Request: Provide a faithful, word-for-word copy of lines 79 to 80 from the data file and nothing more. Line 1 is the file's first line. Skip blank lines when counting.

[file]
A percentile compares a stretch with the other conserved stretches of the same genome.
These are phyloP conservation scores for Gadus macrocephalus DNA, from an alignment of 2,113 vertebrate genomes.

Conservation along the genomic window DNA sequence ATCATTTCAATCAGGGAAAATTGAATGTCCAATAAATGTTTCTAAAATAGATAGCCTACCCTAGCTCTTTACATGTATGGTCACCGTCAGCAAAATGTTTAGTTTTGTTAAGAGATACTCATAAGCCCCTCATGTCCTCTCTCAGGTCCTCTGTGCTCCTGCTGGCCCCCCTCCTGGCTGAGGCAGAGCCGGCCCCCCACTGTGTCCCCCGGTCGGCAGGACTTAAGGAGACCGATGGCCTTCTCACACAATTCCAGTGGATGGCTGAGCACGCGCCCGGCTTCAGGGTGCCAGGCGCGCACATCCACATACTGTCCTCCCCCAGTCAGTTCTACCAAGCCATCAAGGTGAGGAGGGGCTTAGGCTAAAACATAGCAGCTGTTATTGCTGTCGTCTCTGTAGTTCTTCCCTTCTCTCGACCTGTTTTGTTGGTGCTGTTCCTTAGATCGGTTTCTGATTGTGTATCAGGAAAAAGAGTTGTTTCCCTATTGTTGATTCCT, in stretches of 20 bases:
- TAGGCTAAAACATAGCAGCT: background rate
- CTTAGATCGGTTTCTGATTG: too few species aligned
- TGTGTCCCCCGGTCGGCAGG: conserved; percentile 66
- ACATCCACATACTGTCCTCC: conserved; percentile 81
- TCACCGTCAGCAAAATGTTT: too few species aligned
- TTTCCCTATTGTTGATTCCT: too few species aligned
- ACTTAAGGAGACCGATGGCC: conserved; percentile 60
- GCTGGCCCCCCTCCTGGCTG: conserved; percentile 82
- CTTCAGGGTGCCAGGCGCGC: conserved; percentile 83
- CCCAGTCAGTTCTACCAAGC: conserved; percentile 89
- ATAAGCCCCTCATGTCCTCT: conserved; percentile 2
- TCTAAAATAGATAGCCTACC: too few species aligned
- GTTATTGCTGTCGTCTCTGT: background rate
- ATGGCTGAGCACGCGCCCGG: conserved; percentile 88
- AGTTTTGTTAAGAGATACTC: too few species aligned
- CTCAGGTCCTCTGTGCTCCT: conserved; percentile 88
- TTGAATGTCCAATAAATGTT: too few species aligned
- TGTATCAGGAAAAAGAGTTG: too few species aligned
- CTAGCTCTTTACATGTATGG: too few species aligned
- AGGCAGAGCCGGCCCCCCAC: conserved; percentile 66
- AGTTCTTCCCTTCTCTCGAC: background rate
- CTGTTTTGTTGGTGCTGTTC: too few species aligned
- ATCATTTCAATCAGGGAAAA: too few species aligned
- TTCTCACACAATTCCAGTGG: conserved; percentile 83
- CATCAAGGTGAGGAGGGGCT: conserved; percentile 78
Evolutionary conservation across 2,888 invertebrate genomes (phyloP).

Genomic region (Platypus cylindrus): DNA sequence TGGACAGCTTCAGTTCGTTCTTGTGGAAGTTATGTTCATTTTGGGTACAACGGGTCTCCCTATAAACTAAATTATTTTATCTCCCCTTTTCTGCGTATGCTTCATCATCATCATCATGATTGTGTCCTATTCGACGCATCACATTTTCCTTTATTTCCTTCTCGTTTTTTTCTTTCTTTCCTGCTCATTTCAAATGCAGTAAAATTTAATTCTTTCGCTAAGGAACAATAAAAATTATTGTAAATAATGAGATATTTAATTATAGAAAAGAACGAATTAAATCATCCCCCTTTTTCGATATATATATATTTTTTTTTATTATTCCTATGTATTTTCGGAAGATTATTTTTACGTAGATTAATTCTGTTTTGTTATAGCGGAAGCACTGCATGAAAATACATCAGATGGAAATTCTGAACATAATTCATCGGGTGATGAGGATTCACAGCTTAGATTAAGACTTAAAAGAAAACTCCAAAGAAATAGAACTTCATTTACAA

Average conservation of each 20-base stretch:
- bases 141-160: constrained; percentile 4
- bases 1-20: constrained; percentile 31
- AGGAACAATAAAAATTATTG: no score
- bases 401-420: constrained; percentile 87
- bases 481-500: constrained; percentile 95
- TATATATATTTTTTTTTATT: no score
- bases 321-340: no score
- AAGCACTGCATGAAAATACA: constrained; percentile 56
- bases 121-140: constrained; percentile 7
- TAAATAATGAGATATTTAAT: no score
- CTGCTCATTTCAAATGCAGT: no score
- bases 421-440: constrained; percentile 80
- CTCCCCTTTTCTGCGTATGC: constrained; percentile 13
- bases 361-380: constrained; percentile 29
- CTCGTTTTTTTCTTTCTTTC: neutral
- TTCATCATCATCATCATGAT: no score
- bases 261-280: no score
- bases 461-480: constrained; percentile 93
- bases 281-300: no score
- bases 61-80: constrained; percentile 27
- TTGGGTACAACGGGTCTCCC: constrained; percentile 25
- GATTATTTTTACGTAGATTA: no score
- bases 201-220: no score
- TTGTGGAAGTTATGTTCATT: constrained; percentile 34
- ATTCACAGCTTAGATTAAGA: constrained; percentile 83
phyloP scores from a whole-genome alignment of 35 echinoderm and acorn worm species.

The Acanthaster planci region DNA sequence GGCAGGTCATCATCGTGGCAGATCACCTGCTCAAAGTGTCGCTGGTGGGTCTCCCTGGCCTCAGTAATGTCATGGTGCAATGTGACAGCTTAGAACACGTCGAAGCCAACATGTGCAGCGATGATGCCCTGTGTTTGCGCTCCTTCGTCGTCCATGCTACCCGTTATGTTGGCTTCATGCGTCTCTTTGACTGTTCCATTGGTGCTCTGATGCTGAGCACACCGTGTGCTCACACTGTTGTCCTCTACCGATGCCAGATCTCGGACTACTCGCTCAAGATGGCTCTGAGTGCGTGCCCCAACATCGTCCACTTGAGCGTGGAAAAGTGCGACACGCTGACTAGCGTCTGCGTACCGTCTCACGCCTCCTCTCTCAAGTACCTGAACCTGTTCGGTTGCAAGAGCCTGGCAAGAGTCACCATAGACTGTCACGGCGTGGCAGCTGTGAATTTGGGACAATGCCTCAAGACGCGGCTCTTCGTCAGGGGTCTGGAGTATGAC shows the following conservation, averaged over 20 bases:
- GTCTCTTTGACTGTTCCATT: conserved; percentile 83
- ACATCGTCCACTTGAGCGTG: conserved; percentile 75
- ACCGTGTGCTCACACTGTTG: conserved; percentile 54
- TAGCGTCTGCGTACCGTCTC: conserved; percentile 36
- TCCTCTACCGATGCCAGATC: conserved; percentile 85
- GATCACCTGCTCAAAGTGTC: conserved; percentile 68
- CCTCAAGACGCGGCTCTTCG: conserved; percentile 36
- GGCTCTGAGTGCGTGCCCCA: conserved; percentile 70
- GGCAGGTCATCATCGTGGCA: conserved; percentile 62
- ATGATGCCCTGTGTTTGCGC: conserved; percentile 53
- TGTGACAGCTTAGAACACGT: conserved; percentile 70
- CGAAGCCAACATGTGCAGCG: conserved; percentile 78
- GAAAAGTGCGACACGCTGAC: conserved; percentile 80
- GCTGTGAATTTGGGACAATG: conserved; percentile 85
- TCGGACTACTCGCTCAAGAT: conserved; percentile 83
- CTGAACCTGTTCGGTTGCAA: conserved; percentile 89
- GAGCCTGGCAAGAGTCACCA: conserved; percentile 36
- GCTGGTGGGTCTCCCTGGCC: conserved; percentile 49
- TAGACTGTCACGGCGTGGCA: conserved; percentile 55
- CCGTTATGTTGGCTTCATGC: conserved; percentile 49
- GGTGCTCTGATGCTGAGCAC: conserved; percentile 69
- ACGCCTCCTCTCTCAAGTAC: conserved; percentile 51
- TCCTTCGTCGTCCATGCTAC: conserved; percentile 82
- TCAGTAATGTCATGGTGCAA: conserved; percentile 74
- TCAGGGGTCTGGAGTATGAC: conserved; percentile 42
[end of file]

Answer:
- GGTGCTCTGATGCTGAGCAC: conserved; percentile 69
- ACGCCTCCTCTCTCAAGTAC: conserved; percentile 51